Transport was dominated by the horse and rider, just as it is by the car today. Stagecoaches ran on regular routes, like trains and buses today, but private carriages with horses and a driver could also be hired – at a price! The roads were so bad that the veteran tourist John Byng firmly believed that riding on horseback was the only viable method of travelling: “Whoever speaks of touring in chaises or phaetons, (as many ignorants will,) let him attempt to travel thro’ these grass farms and rough roads; and then he will recant and say with me, – there is no touring, but on horseback.” In the West Country the roads were so bad, and sometimes so narrow, that carriages and carts were not used as much as elsewhere. Instead, goods were carried in panniers on the backs of ponies or mules, or even dragged on sledges. This has left its mark on the region, with narrow packhorse bridges surviving in many places and town markets often being called ‘Pannier Markets’.
|Pack Horse Bridge, Bruton, Somerset|
The main roads themselves have left their distinctive mark on the landscape, with the various tollhouses and milestones that are dotted along many minor roads. Such survivals show that these were the motorways of their era – privatised toll roads that were relatively well maintained and provided the best routes between major towns. Jane Austen herself is often portrayed as writing in a peaceful country cottage, but the room where she wrote in her house at Chawton in Hampshire directly faced the London to Winchester turnpike, a few yards from where it joined the turnpike to the teeming naval base of Gosport and Portsmouth.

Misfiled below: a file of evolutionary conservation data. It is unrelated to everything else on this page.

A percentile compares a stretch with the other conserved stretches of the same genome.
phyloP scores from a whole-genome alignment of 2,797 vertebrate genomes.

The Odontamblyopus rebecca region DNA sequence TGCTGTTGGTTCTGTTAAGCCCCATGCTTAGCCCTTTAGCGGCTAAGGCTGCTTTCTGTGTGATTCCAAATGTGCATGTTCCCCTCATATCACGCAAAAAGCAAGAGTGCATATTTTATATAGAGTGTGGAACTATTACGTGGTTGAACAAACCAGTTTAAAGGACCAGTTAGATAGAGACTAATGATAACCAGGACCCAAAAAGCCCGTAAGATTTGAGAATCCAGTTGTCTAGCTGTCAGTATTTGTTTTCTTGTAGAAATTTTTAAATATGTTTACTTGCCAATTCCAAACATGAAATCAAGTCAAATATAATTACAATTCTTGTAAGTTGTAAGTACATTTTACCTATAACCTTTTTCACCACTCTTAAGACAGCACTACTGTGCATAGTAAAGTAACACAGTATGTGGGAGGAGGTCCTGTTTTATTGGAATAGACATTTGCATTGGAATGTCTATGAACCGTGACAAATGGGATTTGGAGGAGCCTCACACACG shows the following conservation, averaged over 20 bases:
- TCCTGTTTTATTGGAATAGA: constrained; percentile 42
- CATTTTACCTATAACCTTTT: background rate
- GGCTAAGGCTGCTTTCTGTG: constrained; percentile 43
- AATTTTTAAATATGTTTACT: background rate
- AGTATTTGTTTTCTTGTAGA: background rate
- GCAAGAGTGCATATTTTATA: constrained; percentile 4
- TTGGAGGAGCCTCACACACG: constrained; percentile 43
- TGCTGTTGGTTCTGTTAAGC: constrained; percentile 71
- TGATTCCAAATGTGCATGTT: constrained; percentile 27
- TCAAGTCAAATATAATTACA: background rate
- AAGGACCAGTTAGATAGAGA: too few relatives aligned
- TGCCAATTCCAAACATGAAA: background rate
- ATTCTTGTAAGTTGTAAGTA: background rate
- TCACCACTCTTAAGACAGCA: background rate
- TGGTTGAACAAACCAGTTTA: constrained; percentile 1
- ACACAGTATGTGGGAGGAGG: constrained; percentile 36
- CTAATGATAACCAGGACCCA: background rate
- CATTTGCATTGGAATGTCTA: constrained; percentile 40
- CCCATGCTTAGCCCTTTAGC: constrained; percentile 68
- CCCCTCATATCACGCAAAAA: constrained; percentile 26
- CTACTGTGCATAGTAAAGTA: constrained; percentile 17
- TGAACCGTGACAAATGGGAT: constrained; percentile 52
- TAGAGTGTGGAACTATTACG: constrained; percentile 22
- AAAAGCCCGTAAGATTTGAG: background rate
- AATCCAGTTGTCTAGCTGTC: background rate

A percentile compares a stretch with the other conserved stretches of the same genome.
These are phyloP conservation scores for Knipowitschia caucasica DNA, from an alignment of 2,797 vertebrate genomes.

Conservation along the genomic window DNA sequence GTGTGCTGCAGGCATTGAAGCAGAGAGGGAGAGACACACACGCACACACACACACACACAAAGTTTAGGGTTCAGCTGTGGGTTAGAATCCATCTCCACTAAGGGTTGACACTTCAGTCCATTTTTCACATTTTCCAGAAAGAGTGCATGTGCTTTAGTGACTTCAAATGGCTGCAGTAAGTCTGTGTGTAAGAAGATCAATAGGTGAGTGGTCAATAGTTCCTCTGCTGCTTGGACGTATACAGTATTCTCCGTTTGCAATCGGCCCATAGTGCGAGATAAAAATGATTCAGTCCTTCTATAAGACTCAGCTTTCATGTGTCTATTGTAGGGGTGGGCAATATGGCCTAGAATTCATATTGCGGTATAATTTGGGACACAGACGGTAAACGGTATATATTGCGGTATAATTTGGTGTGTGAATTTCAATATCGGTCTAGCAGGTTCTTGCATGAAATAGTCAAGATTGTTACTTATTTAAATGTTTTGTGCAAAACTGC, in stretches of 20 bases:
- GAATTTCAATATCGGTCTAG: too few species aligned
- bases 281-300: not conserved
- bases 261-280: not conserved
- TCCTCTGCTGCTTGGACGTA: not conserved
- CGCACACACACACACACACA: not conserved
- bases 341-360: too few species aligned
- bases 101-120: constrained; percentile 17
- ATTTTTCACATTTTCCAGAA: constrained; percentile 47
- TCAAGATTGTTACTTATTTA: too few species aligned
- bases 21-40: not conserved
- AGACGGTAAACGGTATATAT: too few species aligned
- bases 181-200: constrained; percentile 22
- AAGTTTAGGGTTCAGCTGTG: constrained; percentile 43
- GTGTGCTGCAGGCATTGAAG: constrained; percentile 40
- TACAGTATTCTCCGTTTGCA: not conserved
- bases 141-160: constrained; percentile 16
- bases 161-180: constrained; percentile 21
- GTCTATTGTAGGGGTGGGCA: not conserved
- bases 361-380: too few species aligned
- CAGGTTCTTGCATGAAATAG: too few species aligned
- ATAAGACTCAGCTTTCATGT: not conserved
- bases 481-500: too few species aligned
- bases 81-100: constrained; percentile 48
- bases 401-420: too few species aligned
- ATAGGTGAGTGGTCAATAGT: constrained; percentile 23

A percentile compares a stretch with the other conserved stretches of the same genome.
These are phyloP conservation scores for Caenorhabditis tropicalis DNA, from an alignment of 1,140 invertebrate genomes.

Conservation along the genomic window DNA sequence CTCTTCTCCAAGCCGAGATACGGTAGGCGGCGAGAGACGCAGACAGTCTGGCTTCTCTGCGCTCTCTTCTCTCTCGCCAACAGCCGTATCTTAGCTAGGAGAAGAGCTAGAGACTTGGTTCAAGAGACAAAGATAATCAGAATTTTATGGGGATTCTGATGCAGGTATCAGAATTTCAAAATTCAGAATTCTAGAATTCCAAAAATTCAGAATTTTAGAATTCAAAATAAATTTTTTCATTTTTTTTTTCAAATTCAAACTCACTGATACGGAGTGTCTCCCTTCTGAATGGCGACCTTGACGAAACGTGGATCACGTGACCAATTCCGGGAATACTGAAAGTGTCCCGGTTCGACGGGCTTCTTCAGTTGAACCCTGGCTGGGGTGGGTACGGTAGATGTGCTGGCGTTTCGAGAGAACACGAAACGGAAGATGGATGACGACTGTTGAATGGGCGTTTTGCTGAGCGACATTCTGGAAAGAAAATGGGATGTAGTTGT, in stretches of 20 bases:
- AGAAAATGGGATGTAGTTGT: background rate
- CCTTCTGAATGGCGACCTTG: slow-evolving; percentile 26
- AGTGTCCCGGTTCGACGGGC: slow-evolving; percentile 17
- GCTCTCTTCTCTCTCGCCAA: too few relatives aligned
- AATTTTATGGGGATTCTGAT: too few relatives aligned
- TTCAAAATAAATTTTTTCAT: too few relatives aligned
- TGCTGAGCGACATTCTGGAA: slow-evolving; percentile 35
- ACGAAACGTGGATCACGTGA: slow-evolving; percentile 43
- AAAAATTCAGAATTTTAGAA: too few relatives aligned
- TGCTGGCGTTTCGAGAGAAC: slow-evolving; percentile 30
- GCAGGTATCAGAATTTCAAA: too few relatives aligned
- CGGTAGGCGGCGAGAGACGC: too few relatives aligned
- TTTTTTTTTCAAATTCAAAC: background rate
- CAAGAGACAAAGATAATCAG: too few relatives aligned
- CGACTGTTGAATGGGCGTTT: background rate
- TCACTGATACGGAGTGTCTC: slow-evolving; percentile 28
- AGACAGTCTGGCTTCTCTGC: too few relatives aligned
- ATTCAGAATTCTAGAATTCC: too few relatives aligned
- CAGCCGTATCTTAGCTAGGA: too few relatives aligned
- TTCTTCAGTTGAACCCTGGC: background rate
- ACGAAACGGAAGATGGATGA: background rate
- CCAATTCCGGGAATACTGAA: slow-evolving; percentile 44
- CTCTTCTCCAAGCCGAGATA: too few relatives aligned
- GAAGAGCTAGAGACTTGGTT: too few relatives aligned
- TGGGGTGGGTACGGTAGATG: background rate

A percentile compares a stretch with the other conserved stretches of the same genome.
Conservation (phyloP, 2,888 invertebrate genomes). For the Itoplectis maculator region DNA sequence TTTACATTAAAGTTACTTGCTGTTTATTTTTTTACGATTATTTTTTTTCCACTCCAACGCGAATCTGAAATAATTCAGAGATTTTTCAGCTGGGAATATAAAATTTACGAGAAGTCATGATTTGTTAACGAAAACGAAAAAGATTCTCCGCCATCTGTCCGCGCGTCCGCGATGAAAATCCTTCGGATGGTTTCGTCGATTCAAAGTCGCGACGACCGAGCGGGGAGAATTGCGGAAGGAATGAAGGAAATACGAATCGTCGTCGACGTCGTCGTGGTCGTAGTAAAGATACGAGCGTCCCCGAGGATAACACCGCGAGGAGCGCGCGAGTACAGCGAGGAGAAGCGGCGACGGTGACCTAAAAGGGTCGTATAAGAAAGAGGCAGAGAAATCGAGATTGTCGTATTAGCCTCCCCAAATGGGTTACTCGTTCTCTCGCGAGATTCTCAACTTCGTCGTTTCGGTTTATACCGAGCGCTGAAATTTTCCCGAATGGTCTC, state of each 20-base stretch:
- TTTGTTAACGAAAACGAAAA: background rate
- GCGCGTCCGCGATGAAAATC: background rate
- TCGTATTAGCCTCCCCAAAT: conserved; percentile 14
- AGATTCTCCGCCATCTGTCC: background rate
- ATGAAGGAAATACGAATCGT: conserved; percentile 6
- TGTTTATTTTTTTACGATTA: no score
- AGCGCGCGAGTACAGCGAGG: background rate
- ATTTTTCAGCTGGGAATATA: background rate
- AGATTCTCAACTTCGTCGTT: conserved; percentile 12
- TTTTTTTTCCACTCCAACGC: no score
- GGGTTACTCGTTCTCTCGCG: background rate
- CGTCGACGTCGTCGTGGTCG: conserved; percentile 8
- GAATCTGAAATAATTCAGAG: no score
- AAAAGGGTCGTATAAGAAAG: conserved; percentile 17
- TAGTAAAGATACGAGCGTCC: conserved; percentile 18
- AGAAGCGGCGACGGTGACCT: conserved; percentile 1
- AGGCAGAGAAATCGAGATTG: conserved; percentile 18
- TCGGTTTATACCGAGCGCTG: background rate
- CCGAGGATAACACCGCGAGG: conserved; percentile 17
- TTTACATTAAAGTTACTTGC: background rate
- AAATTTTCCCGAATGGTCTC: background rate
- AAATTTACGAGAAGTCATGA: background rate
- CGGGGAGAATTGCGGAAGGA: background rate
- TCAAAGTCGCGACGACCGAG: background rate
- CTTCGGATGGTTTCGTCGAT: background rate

The house had been an inn for a few years, taking advantage of the passing
trade, and when Jane Austen lived there, all kinds of civilian and military
traffic went by on its way to and from the capital. Passengers riding on the
top of stagecoaches could look down into the front windows, and the thunder of
traffic shook the beds at night. Jane only had to look up from her writing to
see all life passing outside her window.
Horses were an integral part of everyday life in England 200 years ago, but they are only one of many aspects of the period that which we researched for our book. We could go on to talk about how quill pens were made from feathers plucked from live geese or how toothache might be treated by the local blacksmith, but that would take up too much of Helen’s blog. You can find out more about us and all our books, or sign up for our free email newsletter, on our website but if you really want to know about the England in which Jane Austen wrote her classic novels two centuries ago, you will just have to read the book!
Roy and Lesley Adkins’s website is www.adkinshistory.com.
Their latest book is Eavesdropping on Jane Austen’s England: How Our Ancestors Lived Two Centuries Ago published May 1st 2014 in Paperback
hardcover, ISBN 978-1-4087-0396-0, and in all e-book formats).
hardcover, ISBN 978-1-4087-0396-0, and in all e-book formats).
In the US, the same book is called Jane Austen’s England